ISSUE #521

521 - Rhizoctonia Threat Increasing


Root diseases pose a serious threat to greater acreages in the RRV each year. Rhizoctonia has always been present in nearly every field. In spite of widespread incidence of Rhizoctonia its severity and threat to crop profitability was low until recent years. In spite of this threat, growers have many tools available to manage Rhizoctonia quite effectively.

Q.Why do we have an increased threat from Rhizoctonia?

A. Factors increasing Rhizoctonia include:

  • More susceptible crops in rotation including corn, soybeans, and edible beans
  • Many weeds are good hosts for Rhizoctonia including pigweed and lambsquarters
  • Few good resistant varieties were available until very recently
  • Increasing presence of much more virulent strains of Rhizoctonia
  • Very limited use of chemical control options
  • Favorable environmental conditions
  • Less wheat and barley in rotation

Q. Are effective resistant varieties available?

A. Yes, most seed companies have at least one variety with good resistance. See 2008 coded trial data and visit with your agriculturist about variety selection.

Q. When does infection take place in the field?

A. Infection begins when soil temperatures approach 70° F. See pictures below.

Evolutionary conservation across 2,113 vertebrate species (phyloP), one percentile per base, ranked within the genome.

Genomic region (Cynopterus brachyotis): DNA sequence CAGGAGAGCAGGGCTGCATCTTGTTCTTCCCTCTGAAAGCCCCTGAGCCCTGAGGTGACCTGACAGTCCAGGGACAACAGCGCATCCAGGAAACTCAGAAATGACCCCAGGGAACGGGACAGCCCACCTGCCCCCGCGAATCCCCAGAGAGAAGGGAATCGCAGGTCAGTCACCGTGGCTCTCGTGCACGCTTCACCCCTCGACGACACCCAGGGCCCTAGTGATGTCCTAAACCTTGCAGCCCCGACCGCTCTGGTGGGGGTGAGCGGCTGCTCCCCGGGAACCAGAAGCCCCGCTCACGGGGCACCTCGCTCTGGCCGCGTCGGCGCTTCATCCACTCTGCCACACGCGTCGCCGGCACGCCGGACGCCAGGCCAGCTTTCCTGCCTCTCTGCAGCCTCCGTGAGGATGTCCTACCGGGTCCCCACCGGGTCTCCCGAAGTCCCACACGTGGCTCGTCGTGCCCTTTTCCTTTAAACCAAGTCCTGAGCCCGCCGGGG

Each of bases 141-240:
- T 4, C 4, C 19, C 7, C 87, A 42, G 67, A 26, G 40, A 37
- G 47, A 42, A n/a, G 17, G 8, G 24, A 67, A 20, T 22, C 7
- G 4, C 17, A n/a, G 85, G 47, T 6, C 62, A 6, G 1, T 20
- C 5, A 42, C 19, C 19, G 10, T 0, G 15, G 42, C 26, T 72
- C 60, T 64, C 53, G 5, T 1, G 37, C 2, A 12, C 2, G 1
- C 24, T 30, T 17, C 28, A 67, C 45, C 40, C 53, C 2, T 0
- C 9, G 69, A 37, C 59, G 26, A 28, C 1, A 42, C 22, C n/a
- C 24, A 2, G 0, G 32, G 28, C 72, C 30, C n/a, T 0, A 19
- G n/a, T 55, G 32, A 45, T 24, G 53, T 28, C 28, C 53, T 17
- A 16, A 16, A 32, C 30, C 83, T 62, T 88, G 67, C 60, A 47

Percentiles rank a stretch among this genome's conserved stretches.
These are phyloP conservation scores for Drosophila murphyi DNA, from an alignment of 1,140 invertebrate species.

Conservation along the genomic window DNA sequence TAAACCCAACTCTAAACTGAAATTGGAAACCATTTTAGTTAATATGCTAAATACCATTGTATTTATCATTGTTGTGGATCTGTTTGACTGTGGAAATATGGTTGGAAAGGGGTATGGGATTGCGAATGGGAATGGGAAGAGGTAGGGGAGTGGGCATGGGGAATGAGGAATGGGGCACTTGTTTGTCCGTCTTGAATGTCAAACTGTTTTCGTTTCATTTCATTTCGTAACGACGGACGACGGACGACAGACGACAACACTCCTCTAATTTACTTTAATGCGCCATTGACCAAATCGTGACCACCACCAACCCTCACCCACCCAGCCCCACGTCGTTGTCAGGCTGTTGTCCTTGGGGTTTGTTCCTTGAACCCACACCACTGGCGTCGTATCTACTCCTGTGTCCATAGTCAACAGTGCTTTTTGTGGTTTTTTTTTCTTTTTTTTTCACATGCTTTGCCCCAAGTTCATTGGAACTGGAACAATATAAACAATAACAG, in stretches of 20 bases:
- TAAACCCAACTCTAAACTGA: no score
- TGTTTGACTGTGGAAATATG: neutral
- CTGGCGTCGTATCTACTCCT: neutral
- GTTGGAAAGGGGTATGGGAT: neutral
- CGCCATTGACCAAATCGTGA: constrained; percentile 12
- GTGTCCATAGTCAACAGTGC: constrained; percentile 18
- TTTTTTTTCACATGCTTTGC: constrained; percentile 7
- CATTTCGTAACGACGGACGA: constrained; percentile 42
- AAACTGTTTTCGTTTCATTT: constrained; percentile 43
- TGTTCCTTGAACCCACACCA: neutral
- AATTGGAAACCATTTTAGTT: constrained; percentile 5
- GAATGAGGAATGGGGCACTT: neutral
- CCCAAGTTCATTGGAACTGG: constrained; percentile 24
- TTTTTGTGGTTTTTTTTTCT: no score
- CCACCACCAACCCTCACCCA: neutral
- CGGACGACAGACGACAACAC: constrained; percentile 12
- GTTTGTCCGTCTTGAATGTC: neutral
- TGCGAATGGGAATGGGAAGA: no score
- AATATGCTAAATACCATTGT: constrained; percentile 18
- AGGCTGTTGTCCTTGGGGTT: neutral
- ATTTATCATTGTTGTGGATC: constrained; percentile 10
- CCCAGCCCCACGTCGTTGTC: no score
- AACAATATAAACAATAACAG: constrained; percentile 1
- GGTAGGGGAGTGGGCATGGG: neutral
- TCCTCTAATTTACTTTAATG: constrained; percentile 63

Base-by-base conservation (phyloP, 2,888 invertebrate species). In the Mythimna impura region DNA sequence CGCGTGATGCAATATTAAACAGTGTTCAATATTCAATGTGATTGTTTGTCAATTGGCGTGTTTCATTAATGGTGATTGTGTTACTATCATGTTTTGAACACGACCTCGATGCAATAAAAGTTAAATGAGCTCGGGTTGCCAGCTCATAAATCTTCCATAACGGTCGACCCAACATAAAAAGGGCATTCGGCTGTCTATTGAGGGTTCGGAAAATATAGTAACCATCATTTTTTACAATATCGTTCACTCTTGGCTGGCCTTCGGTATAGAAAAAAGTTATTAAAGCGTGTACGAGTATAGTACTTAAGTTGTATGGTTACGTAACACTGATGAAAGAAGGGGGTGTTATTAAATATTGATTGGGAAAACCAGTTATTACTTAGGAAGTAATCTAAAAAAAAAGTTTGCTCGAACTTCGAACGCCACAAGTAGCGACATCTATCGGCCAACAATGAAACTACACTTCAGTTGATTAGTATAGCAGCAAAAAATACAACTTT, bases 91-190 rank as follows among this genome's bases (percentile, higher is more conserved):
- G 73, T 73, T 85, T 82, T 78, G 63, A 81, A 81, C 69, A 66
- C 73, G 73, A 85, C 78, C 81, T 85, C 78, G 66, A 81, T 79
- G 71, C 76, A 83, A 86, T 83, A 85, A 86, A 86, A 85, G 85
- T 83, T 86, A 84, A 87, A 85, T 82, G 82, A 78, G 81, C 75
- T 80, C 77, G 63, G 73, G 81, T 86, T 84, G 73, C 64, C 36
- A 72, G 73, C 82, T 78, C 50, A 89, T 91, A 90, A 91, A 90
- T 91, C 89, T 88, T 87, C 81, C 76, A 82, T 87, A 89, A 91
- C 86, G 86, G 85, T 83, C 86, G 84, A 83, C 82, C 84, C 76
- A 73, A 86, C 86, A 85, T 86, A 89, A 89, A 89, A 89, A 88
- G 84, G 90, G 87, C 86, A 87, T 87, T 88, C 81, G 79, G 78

Integrated Rhizoctonia BMP's

Growers have many options for management and control of Rhizoctonia at their disposal. The strategies you employ depend on the incidence and severity of Rhizoctonia in of your fields.

Disease Severity Rating


Fungicide Timing and Placement

  • Apply at or near time of infection
  • In fields with moderate Rhizoctonia disease pressure
  • 8-10 leaf stage (before cultivation)
  • In fields with high Rhizoctonia disease pressure
  • 4-6 leaf stage + 8-10 leaf state
  • Too early or too late = inadequate protection
  • Band applications more effective than broadcast
  • Effective when infection starts at crown - but not when infection starts in soil

Impact of Rhizoctonia on Beet Quality

Rhizoctonia infected beets in quality lab samples can have a drastic effect on percent sugar. Rhizoctonia infected roots are also detrimental to storage.